This past few days since the Farnborough Air Show ended has seen Boeing flying the wings off both the 787 and the 747-8F. The 787 test fleet racked a few first during this past weekend including ZA001 and ZA002 going over the 400 flight hour mark. the 787 test flight fleet surpassing the 40% mark for test flight hours and the 400th flight of the 787.
During Sunday all 5 test 787s were flying at one point or another and Boeing had added well over 65 test flight hours during the period starting from July 23rd to July 25th. Boeing will need to fly the 4 Rolls Royce powered 787s about 10 hours a day combined everyday until the end of November if they hope to deliver the first 787 to ANA by the end of the year.
So far Boeing has accumulated about 1,293 flight hours on the 787 though I think their total is missing one flight. Boeing is also almost half way through to certifying the Trent 1000 powered 787. That version of the 787 needs 2,430 flight hours and Boeing has accumulated a little over 1,200 flight hours on the Trent powered aircraft. The test flight program for the GEnx-1B engines is just getting started and Boeing has less than 90 hour accumulated on ZA005.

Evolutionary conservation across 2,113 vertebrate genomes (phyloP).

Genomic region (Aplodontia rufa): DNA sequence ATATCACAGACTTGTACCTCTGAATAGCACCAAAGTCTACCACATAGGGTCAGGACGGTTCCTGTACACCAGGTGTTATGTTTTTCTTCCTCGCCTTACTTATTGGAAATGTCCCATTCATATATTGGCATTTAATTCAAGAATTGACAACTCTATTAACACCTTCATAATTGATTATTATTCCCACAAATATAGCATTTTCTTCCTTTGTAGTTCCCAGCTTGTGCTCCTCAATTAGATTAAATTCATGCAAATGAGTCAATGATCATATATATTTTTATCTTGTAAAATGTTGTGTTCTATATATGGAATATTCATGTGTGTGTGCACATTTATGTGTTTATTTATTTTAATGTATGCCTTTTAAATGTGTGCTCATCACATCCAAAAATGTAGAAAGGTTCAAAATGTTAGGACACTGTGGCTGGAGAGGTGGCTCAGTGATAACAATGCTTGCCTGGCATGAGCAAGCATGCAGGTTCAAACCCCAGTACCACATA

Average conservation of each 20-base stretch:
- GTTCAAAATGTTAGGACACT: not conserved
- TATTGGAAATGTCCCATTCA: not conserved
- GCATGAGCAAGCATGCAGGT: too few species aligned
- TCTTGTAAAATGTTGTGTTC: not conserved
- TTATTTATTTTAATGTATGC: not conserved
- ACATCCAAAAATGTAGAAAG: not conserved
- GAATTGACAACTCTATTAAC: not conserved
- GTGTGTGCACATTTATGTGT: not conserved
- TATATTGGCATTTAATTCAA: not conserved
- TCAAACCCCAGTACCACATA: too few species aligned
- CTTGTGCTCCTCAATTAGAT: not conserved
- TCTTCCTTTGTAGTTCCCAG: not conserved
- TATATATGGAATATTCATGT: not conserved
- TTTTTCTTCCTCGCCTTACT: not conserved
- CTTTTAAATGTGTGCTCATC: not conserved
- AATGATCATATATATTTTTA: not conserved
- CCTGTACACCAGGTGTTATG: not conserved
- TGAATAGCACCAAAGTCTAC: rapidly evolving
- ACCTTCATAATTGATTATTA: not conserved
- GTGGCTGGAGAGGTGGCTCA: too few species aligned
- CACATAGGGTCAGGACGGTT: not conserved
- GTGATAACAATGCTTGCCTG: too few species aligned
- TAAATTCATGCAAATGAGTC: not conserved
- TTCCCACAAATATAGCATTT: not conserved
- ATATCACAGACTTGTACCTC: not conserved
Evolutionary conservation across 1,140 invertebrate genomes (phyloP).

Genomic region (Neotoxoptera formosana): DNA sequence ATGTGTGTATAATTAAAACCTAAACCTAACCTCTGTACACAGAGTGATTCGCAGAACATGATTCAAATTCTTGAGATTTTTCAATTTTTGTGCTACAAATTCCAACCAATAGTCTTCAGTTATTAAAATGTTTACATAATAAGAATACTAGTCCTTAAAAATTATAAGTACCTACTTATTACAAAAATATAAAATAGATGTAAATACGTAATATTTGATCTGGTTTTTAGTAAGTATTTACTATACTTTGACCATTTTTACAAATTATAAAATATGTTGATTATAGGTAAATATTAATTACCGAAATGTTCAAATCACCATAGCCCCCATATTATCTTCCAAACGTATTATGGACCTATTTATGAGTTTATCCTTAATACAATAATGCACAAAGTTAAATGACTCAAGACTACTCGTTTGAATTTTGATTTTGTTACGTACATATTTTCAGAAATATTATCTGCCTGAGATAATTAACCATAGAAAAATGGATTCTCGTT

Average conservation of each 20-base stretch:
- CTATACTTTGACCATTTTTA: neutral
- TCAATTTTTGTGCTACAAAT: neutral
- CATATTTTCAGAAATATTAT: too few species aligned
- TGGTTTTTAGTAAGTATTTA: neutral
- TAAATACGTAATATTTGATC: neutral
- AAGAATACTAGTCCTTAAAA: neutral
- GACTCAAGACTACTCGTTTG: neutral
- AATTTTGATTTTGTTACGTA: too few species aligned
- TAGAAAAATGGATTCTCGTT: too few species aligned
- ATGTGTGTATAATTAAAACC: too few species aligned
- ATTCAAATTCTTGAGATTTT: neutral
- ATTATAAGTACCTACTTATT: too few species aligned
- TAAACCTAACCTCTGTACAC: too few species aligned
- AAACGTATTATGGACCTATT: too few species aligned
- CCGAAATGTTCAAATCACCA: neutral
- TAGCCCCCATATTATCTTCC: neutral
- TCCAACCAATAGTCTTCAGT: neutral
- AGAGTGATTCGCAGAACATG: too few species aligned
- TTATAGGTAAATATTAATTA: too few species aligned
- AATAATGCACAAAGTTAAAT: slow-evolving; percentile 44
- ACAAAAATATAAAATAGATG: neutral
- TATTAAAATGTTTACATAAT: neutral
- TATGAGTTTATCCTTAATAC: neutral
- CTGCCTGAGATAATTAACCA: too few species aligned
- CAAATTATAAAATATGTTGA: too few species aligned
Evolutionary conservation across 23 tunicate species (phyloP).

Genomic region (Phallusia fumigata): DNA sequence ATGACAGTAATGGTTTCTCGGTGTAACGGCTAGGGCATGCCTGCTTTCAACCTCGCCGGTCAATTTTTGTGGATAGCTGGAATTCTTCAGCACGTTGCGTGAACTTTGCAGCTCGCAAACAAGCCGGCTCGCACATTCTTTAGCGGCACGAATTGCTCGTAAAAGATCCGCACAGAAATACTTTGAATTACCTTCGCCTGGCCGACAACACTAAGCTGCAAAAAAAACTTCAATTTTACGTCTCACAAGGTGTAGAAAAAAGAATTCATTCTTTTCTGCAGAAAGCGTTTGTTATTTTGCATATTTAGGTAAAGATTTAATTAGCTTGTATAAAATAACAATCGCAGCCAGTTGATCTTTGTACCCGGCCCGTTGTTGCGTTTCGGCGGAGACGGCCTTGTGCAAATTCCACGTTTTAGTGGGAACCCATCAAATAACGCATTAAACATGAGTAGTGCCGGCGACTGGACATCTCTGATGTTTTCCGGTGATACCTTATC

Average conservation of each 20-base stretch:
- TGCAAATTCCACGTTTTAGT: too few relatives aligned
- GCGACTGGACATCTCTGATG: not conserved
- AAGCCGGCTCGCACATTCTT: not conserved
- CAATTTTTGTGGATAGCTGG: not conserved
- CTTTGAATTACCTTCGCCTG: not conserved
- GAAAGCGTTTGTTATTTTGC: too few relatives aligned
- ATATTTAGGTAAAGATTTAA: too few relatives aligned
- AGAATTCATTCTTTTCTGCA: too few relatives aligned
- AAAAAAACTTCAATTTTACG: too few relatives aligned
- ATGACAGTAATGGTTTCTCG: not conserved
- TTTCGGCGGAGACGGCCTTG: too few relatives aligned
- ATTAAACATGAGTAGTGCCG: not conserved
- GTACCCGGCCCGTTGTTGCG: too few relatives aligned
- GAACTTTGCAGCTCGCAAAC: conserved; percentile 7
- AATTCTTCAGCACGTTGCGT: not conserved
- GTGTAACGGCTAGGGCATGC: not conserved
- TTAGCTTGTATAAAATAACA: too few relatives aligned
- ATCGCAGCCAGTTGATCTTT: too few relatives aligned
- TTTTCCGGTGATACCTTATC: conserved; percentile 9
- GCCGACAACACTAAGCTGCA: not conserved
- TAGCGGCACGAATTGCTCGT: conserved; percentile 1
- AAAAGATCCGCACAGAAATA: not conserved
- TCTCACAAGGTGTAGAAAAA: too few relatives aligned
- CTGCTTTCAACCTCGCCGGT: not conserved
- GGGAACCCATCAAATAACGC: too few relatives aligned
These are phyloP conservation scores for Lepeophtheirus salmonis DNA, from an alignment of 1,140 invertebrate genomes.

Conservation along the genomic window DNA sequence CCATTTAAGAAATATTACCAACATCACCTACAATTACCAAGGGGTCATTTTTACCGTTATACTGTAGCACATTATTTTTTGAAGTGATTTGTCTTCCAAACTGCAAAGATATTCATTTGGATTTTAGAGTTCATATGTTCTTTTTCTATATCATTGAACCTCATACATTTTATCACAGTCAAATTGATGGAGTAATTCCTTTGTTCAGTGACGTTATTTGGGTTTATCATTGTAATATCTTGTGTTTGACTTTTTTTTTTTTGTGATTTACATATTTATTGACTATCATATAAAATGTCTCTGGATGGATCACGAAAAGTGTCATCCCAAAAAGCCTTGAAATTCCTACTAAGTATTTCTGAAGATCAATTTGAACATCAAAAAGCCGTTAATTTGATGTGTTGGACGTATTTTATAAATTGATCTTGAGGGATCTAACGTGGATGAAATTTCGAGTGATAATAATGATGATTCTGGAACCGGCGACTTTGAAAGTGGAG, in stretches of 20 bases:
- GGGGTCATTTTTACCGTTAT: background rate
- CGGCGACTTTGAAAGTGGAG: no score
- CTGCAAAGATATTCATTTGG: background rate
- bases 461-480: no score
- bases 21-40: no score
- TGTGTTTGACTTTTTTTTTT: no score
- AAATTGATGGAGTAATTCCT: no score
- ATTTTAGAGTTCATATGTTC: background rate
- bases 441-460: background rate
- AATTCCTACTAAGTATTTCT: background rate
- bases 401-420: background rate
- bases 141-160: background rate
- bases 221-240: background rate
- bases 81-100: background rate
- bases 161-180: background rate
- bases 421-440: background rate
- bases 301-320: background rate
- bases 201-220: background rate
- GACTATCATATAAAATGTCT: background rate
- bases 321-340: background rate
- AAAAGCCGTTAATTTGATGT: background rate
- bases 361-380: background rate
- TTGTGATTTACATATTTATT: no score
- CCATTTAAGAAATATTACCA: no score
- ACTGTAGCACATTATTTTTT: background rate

Boeing also kept the 747-8F flight crews busy during this weekend with RC 501, RC522 and RC 503 (3 of 4 test aircraft) all flying at one point during this weekend. I believe RC 521 is conducting ground tests in Victorville.
Boeing has cast some doubt on whether it can finish the test flight program and deliver both these airplanes by the end of the year though they are maintaining the guidance for deliveries to start by the end of 2010. If the current pace of test flights becomes a long term (4-5 months) trend within each of these programs, then Boeing is well on their way to start deliveries in December. Careful observation of the test flight program progress for both the 787 and the 747-8F will allow us to know how they're progressing.